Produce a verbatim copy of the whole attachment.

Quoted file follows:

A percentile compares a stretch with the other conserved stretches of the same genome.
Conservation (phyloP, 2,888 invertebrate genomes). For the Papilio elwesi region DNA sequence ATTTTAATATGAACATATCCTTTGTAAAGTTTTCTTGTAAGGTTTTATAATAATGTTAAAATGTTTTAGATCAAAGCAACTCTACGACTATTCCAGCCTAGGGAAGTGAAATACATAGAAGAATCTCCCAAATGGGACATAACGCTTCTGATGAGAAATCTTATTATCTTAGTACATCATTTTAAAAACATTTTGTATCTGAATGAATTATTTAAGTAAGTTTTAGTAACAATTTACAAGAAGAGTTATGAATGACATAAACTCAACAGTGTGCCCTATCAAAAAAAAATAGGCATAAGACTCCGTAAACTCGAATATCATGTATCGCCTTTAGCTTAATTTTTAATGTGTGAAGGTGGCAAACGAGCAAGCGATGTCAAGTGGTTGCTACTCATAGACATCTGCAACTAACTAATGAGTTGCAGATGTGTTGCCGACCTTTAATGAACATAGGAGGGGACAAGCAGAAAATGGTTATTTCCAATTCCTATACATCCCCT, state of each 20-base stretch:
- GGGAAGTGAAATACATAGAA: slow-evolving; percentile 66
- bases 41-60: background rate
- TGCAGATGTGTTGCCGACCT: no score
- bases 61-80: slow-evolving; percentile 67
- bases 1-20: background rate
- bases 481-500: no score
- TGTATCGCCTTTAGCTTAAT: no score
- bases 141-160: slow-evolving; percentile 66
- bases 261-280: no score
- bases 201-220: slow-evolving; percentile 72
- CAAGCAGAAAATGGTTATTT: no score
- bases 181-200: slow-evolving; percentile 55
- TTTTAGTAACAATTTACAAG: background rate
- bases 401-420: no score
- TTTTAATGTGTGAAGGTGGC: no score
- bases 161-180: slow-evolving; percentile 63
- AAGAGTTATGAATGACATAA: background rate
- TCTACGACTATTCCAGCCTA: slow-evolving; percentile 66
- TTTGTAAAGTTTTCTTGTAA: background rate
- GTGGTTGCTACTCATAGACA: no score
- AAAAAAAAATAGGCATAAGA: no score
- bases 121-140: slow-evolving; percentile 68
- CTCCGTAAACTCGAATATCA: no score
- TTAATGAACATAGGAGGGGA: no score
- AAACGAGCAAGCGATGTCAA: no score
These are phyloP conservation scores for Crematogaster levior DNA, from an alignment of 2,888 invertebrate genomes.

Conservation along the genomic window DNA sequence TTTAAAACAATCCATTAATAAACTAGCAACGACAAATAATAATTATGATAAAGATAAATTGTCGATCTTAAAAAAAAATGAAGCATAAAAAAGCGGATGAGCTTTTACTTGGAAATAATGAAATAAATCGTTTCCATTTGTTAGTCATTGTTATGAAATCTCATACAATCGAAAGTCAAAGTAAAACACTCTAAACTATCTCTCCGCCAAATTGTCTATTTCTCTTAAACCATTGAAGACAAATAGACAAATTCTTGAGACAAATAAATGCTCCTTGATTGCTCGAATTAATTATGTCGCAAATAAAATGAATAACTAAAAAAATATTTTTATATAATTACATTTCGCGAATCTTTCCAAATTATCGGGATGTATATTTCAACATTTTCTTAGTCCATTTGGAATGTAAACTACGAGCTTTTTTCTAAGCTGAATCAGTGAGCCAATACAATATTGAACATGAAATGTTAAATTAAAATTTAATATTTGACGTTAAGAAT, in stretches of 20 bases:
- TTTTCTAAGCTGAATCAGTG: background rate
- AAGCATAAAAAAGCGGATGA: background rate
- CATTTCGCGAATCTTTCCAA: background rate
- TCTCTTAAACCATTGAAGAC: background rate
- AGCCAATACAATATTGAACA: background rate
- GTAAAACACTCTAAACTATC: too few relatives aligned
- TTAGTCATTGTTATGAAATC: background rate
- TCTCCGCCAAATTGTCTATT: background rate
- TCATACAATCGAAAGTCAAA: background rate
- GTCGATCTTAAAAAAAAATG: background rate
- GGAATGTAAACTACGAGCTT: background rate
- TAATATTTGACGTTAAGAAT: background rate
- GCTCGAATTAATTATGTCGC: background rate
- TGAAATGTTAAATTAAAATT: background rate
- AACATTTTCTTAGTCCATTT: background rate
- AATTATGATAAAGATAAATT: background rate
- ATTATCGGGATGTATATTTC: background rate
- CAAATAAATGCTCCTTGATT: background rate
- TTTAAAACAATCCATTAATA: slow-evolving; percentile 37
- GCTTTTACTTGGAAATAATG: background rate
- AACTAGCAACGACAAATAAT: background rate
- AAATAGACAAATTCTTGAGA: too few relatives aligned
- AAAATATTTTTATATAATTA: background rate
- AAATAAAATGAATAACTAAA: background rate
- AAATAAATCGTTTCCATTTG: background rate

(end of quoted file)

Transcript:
A percentile compares a stretch with the other conserved stretches of the same genome.
Conservation (phyloP, 2,888 invertebrate genomes). For the Papilio elwesi region DNA sequence ATTTTAATATGAACATATCCTTTGTAAAGTTTTCTTGTAAGGTTTTATAATAATGTTAAAATGTTTTAGATCAAAGCAACTCTACGACTATTCCAGCCTAGGGAAGTGAAATACATAGAAGAATCTCCCAAATGGGACATAACGCTTCTGATGAGAAATCTTATTATCTTAGTACATCATTTTAAAAACATTTTGTATCTGAATGAATTATTTAAGTAAGTTTTAGTAACAATTTACAAGAAGAGTTATGAATGACATAAACTCAACAGTGTGCCCTATCAAAAAAAAATAGGCATAAGACTCCGTAAACTCGAATATCATGTATCGCCTTTAGCTTAATTTTTAATGTGTGAAGGTGGCAAACGAGCAAGCGATGTCAAGTGGTTGCTACTCATAGACATCTGCAACTAACTAATGAGTTGCAGATGTGTTGCCGACCTTTAATGAACATAGGAGGGGACAAGCAGAAAATGGTTATTTCCAATTCCTATACATCCCCT, state of each 20-base stretch:
- GGGAAGTGAAATACATAGAA: slow-evolving; percentile 66
- bases 41-60: background rate
- TGCAGATGTGTTGCCGACCT: no score
- bases 61-80: slow-evolving; percentile 67
- bases 1-20: background rate
- bases 481-500: no score
- TGTATCGCCTTTAGCTTAAT: no score
- bases 141-160: slow-evolving; percentile 66
- bases 261-280: no score
- bases 201-220: slow-evolving; percentile 72
- CAAGCAGAAAATGGTTATTT: no score
- bases 181-200: slow-evolving; percentile 55
- TTTTAGTAACAATTTACAAG: background rate
- bases 401-420: no score
- TTTTAATGTGTGAAGGTGGC: no score
- bases 161-180: slow-evolving; percentile 63
- AAGAGTTATGAATGACATAA: background rate
- TCTACGACTATTCCAGCCTA: slow-evolving; percentile 66
- TTTGTAAAGTTTTCTTGTAA: background rate
- GTGGTTGCTACTCATAGACA: no score
- AAAAAAAAATAGGCATAAGA: no score
- bases 121-140: slow-evolving; percentile 68
- CTCCGTAAACTCGAATATCA: no score
- TTAATGAACATAGGAGGGGA: no score
- AAACGAGCAAGCGATGTCAA: no score
These are phyloP conservation scores for Crematogaster levior DNA, from an alignment of 2,888 invertebrate genomes.

Conservation along the genomic window DNA sequence TTTAAAACAATCCATTAATAAACTAGCAACGACAAATAATAATTATGATAAAGATAAATTGTCGATCTTAAAAAAAAATGAAGCATAAAAAAGCGGATGAGCTTTTACTTGGAAATAATGAAATAAATCGTTTCCATTTGTTAGTCATTGTTATGAAATCTCATACAATCGAAAGTCAAAGTAAAACACTCTAAACTATCTCTCCGCCAAATTGTCTATTTCTCTTAAACCATTGAAGACAAATAGACAAATTCTTGAGACAAATAAATGCTCCTTGATTGCTCGAATTAATTATGTCGCAAATAAAATGAATAACTAAAAAAATATTTTTATATAATTACATTTCGCGAATCTTTCCAAATTATCGGGATGTATATTTCAACATTTTCTTAGTCCATTTGGAATGTAAACTACGAGCTTTTTTCTAAGCTGAATCAGTGAGCCAATACAATATTGAACATGAAATGTTAAATTAAAATTTAATATTTGACGTTAAGAAT, in stretches of 20 bases:
- TTTTCTAAGCTGAATCAGTG: background rate
- AAGCATAAAAAAGCGGATGA: background rate
- CATTTCGCGAATCTTTCCAA: background rate
- TCTCTTAAACCATTGAAGAC: background rate
- AGCCAATACAATATTGAACA: background rate
- GTAAAACACTCTAAACTATC: too few relatives aligned
- TTAGTCATTGTTATGAAATC: background rate
- TCTCCGCCAAATTGTCTATT: background rate
- TCATACAATCGAAAGTCAAA: background rate
- GTCGATCTTAAAAAAAAATG: background rate
- GGAATGTAAACTACGAGCTT: background rate
- TAATATTTGACGTTAAGAAT: background rate
- GCTCGAATTAATTATGTCGC: background rate
- TGAAATGTTAAATTAAAATT: background rate
- AACATTTTCTTAGTCCATTT: background rate
- AATTATGATAAAGATAAATT: background rate
- ATTATCGGGATGTATATTTC: background rate
- CAAATAAATGCTCCTTGATT: background rate
- TTTAAAACAATCCATTAATA: slow-evolving; percentile 37
- GCTTTTACTTGGAAATAATG: background rate
- AACTAGCAACGACAAATAAT: background rate
- AAATAGACAAATTCTTGAGA: too few relatives aligned
- AAAATATTTTTATATAATTA: background rate
- AAATAAAATGAATAACTAAA: background rate
- AAATAAATCGTTTCCATTTG: background rate